What is Azure Functions Proxies?
Azure Functions is a way in which you can quickly express an action. Microsoft defines Azure Functions as “An event-based serverless compute experience to accelerate development, scale based on the demand and simply pay only for the resources that you consume.”
In general, it’s difficult for customers to manage a large solution within a single function app. When you try to split the work into multiple function apps, it works for most of the triggers but gets trickier for APIs. Every function app has a unique hostname — therefore, keeping track of many hosts without a unified API surface can make things difficult for applications.
The public preview of Azure Functions Proxies exactly solves this problem by letting you define a single (unified) API surface for multiple function apps. This makes it easier to develop APIs.
The high-level architectural diagram of the demo is shown below –
The scenario shown in the picture above is almost similar to the one discussed in the previous episode of Middleware Friday. The difference being the Azure Functions Proxy sitting instead of the Azure API Management Layer. We will also have a GET scenario (in addition to the POST scenario from the previous blog) to poll the latest Request Tag from the Service Bus.
Step 1 – Create the Function App
Let’s get started with creating the Azure Function App. For the purpose of this demo, we will create a function app with two triggers (POST tag and the GET tag) with the hosting plan based on consumption.
- Log in to Azure Portal
- Click + (New) -> Compute -> Function App
- Enter the Function App name
- Choose your subscription, resource group, hosting plan, location
- Create your new Storage or choose an existing storage account
- Click Create to create the Azure Function App
Step 2 – Create a new Function
In this step, we will create a new function and define the naming conventions.
- Select App Services from the left navigation menu
- Click on the function app name that we created in the previous step
- Click the + next to Functions
- You will be presented with a Quick Start pane where you can select your preference and create the Azure Function.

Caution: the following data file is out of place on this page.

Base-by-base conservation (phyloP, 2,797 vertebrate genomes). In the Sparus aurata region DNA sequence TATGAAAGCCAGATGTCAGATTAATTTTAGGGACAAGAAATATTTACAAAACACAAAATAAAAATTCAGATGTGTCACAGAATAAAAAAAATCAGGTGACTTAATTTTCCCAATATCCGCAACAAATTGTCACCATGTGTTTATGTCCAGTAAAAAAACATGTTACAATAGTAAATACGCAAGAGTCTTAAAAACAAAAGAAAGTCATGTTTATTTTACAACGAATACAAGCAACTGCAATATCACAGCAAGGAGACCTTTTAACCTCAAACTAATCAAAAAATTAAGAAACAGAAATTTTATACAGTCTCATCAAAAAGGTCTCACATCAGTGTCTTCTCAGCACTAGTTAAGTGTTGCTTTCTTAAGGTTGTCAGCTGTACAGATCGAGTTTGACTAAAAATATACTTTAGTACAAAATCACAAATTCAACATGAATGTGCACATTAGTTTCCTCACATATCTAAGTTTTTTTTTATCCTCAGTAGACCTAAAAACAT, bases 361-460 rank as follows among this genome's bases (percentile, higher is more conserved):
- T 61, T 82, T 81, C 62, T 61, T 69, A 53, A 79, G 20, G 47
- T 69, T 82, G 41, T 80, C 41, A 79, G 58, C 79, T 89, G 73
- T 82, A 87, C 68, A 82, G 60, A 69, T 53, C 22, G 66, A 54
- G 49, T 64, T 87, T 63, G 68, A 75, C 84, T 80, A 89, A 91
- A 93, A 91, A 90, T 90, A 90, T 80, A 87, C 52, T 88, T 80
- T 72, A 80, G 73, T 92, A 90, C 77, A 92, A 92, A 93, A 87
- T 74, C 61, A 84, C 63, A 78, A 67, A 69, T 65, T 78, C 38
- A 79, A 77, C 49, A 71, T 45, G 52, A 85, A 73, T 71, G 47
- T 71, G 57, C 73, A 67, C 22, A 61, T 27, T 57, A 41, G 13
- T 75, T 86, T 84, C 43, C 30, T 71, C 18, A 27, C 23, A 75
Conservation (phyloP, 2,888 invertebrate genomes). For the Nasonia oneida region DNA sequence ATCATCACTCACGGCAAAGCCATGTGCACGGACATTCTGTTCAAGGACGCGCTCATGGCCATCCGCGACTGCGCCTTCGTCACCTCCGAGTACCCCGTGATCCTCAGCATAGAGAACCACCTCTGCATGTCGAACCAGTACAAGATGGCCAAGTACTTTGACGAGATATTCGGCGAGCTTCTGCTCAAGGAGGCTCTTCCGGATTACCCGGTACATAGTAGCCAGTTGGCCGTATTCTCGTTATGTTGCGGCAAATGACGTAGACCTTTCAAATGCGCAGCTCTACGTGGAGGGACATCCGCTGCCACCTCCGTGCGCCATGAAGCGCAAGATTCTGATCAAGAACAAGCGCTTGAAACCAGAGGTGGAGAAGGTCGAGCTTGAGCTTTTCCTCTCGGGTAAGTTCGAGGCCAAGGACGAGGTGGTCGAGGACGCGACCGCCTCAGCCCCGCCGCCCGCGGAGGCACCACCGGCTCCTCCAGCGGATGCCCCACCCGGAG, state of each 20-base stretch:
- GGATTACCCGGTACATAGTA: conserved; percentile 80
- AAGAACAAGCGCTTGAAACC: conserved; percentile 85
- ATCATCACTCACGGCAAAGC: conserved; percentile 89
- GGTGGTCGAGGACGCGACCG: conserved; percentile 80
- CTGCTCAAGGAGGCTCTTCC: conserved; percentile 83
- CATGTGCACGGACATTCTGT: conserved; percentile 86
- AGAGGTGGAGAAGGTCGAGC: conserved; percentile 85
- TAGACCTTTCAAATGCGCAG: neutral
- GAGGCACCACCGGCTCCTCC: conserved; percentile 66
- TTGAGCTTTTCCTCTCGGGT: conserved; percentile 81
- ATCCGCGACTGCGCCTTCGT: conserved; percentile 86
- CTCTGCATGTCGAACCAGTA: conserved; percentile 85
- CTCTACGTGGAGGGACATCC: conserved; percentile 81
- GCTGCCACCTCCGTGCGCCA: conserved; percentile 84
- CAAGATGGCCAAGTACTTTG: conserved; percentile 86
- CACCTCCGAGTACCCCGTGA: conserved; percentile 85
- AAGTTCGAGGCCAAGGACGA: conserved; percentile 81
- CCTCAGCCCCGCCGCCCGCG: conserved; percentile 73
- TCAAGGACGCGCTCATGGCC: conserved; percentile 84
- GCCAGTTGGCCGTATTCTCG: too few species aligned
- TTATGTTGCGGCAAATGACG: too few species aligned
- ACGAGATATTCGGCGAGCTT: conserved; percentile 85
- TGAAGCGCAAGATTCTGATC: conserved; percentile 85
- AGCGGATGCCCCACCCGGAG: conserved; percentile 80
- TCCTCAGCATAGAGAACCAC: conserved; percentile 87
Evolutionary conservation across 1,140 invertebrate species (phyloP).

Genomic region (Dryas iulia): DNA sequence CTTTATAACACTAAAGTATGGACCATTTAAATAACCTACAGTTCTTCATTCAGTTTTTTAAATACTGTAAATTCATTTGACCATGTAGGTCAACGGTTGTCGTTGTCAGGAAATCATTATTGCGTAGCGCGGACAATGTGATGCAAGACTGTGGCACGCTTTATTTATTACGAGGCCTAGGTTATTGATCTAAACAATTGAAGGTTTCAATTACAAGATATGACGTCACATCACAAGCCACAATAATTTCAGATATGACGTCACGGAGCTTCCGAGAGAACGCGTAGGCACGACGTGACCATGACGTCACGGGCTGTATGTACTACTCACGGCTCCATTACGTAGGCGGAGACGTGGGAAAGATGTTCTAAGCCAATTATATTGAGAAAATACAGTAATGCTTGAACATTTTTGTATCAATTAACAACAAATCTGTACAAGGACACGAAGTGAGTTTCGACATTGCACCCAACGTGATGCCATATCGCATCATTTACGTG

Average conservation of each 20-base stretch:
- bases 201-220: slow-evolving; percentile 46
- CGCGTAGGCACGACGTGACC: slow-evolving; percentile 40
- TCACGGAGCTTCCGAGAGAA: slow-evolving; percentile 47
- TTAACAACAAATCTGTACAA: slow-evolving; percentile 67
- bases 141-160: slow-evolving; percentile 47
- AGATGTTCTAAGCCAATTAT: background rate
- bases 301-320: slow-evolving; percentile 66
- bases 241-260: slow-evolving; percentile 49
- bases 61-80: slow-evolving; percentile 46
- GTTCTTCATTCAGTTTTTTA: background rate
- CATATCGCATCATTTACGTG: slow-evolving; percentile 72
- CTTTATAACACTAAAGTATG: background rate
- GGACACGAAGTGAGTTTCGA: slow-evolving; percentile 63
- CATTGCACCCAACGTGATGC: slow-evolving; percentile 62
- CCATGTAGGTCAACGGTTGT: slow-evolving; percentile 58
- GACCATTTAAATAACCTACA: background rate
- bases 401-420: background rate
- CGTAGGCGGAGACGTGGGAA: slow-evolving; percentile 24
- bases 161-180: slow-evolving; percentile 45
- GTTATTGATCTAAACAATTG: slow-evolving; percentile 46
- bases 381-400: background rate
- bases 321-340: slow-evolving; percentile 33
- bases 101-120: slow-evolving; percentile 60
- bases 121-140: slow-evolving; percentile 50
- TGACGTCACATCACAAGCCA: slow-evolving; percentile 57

In our case, we will opt for the ‘Custom Function‘ option found in the second half of the quick start pane.
- Select HTTPTrigger-CSharp from the list (for the POST trigger. We will call the trigger as Request)
- Enter the name for the function, say, Request and set the Authorization Level to Function
- Next, click the Integrate label. Here we need to define the Allowed HTTP Requests. We will select “Selected Methods” and let the function app expose only the “POST” HTTP Method.
- Click Save
- Go back to the App Services section and select the Function App that we created in Step 1 (mffunctionapp)
- In the Functions section on the left-hand side menu, click the Request tab. You can now construct the code relevant to the above-mentioned scenario. The code will look as follows –
- Repeat Steps 5–10 to create the second trigger (GET). We will call the trigger as Response.
- Copy both the function URLs from the </>Get function URL link and keep it handy
- Next, you need to enable Azure Functions Proxies (preview) in the Function App home page under Settings
- Select the + next to Proxies (preview) in the Function Apps page
- Provide the following details to create the proxy. You need to perform this step twice for the Request (POST) and Response (GET). What’s interesting here is that for both the proxies that we create, the Proxy URL will be the same.
- Enter a name for your proxy (Eg., ProxyRequest, ProxyResponse)
- Route template – Enter a common URI for both the POST and GET (Eg., api/<name>)
- Allowed HTTP methods – For the ProxyRequest (POST), choose POST check box. Similarly for ProxyResponse (GET), choose GET check box
- Backend URL – Enter the backend URL that you copied for both the GET and POST (earlier in step 12)
- Click Create to create the proxies
That’s it! Let’s see this in action by sending some messages into Azure Service Bus Queue and retrieve the message from the queue.
Test 1 – Trigger a Request (POST) to publish a message into Azure Service Bus Queue
For this test, let’s use POSTMAN to trigger a Request. In POSTMAN, select POST and enter the Azure Function Proxy URL (the unified URL that we receive in Step 15). Click Send and you will notice a 201 Success code indicating that the message request has been successful.
Now let’s see if the request is available in the Service Bus Queue using Serverlesss360.
Test 2 – Trigger a Request (GET) to receive a message from Azure Service Bus Queue
Similar to Test 1, we will use POSTMAN to trigger the GET request. The request will fetch the latest request value from the Service Bus Queue.
Now that we have received a message from the Service Bus Queue, we should not be seeing the message in the queue. Let’s verify this using Serverless360.
With Azure Functions Proxies, you can set up a proxy in front of your functions and operations and define a unified URL that can be passed to consuming clients. The only major drawback at the time of this session/writing this blog post is the unavailability of Authentication key as a part of the proxy calls. The reason is, because this functionality (Azure Functions Proxies is currently in Preview mode). Eventually, this feature will be made available in the future as we are actually exposing endpoints to our end users/customers.
Watch the video of this session
You can watch the video of this session below.
You can give your feedback about Middleware Friday episodes, any special topic of interest, or any guest speaker whom you would like to see at Middleware Friday. Simply tweet at @MiddlewareFri or drop an email to firstname.lastname@example.org.
You can watch the Middleware Friday sessions here.